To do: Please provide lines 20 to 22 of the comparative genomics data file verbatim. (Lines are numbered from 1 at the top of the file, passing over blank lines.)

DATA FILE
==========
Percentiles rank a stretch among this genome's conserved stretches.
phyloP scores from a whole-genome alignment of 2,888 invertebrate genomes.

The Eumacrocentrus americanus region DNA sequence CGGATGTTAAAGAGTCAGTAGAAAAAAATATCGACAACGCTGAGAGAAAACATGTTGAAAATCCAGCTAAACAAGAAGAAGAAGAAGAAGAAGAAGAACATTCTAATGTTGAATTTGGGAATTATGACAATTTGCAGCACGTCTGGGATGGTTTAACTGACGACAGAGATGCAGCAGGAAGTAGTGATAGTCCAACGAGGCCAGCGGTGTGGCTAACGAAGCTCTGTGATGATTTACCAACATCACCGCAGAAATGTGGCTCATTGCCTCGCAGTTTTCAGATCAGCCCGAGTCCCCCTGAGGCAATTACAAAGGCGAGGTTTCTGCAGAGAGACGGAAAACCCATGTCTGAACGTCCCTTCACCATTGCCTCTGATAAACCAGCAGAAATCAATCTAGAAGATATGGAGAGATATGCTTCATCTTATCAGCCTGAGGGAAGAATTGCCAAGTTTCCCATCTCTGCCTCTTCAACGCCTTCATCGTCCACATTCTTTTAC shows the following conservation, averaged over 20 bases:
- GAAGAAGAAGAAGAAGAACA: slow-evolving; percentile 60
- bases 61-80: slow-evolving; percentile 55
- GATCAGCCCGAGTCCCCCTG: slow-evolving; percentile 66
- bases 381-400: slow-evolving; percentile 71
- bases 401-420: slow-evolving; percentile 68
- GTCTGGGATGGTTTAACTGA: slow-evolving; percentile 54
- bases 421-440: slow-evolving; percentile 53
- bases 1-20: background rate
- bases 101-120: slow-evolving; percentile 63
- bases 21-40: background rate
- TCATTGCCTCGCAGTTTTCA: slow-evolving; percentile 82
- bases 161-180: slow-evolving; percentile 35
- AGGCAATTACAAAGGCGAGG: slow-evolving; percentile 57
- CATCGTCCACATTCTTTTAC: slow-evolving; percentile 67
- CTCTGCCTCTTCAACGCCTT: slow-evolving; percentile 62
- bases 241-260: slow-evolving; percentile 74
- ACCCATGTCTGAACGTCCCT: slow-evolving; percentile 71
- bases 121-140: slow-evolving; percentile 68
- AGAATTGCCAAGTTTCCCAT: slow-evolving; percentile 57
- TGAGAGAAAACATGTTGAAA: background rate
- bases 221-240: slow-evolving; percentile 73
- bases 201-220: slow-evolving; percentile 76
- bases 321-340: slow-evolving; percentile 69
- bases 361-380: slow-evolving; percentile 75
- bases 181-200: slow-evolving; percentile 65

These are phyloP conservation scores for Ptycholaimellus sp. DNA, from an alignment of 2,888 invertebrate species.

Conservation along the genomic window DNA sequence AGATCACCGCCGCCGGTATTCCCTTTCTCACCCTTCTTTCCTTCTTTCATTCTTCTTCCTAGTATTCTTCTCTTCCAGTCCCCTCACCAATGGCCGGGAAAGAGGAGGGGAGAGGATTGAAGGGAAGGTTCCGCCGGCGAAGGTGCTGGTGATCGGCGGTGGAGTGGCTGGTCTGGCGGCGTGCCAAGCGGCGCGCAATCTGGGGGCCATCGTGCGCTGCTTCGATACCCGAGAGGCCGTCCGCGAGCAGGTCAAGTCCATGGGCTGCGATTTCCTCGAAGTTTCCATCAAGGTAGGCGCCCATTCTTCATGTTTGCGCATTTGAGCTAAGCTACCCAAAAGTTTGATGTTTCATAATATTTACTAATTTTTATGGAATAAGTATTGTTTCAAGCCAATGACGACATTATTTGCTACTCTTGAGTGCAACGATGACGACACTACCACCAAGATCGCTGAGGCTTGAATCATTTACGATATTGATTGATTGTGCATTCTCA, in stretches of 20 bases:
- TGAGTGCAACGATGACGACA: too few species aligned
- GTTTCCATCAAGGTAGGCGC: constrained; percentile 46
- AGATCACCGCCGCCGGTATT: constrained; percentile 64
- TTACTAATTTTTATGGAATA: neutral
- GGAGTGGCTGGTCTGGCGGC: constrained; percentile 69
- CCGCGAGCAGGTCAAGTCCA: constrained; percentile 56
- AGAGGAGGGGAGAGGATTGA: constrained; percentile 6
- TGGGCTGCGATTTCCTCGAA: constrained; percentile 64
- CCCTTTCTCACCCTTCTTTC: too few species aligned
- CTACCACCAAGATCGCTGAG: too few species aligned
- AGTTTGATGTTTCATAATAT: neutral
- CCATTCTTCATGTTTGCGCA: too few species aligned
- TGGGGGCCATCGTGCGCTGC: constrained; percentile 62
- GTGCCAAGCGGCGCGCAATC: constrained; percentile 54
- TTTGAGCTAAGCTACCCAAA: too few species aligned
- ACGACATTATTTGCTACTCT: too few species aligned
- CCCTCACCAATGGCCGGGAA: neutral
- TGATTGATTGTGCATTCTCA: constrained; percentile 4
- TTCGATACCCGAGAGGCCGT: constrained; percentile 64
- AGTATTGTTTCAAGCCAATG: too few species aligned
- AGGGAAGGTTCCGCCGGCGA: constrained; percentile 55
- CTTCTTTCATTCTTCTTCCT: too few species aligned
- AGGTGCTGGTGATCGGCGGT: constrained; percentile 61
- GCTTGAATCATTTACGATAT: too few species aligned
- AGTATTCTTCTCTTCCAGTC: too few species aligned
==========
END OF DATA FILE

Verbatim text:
- ACCCATGTCTGAACGTCCCT: slow-evolving; percentile 71
- bases 121-140: slow-evolving; percentile 68
- AGAATTGCCAAGTTTCCCAT: slow-evolving; percentile 57